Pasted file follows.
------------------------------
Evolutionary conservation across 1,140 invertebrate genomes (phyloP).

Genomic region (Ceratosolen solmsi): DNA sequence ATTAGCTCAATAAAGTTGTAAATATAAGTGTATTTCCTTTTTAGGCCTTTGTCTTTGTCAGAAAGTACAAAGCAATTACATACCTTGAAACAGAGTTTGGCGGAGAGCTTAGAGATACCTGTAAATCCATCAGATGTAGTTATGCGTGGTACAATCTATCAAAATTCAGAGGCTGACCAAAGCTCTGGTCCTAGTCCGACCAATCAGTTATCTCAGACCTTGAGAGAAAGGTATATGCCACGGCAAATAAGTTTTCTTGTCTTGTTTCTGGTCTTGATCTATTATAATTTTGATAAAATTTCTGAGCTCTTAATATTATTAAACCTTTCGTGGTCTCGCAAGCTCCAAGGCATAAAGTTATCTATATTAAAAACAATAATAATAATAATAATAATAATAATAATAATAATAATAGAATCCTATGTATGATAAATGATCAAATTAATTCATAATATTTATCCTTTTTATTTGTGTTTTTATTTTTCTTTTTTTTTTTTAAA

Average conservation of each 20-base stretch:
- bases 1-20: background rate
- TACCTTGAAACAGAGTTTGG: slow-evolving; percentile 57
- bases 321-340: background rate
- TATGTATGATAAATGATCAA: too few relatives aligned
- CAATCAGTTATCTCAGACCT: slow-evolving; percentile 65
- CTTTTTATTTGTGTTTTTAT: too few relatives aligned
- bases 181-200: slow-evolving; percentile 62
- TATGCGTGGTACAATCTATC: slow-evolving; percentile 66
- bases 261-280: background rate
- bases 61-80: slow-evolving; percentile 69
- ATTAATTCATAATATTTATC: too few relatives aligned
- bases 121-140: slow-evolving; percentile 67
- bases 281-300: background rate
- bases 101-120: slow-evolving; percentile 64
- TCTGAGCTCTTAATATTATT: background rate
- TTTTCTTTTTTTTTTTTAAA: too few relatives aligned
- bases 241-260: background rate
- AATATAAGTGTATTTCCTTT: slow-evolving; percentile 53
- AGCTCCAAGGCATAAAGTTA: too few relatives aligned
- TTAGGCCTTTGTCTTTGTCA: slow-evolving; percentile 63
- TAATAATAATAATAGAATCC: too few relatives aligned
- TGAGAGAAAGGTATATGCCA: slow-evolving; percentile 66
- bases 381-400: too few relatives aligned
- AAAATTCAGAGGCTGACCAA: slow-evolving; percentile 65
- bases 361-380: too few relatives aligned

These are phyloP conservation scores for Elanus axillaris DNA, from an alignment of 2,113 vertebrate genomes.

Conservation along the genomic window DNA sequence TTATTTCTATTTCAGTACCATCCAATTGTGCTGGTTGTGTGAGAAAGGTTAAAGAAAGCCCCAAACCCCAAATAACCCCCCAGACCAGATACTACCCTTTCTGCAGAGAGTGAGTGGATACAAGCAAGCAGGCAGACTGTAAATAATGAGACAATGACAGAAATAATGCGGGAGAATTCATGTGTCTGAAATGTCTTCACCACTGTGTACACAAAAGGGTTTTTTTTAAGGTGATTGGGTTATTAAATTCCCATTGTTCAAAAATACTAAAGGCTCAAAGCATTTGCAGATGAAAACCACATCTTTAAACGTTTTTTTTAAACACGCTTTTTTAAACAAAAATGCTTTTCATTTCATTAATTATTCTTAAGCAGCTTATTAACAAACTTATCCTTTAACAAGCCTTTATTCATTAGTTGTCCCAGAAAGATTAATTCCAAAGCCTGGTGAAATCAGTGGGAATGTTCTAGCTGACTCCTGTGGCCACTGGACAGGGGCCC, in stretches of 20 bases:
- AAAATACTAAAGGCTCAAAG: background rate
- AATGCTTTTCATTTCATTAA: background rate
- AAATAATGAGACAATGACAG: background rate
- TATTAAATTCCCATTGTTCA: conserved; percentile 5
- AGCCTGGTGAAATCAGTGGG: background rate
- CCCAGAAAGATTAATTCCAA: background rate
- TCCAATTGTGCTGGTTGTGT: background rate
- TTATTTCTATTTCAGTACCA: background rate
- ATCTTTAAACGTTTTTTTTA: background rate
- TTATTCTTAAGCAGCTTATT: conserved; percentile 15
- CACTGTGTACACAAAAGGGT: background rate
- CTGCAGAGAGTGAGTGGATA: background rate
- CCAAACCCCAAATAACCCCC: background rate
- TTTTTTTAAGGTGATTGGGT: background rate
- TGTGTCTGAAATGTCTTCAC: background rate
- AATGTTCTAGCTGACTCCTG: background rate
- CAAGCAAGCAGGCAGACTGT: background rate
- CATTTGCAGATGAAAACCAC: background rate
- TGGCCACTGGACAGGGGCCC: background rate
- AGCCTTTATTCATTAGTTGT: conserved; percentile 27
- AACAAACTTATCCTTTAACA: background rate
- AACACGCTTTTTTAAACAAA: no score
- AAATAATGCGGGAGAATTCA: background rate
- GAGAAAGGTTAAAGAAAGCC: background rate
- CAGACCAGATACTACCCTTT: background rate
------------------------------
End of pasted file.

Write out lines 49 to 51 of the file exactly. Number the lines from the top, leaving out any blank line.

- TGGCCACTGGACAGGGGCCC: background rate
- AGCCTTTATTCATTAGTTGT: conserved; percentile 27
- AACAAACTTATCCTTTAACA: background rate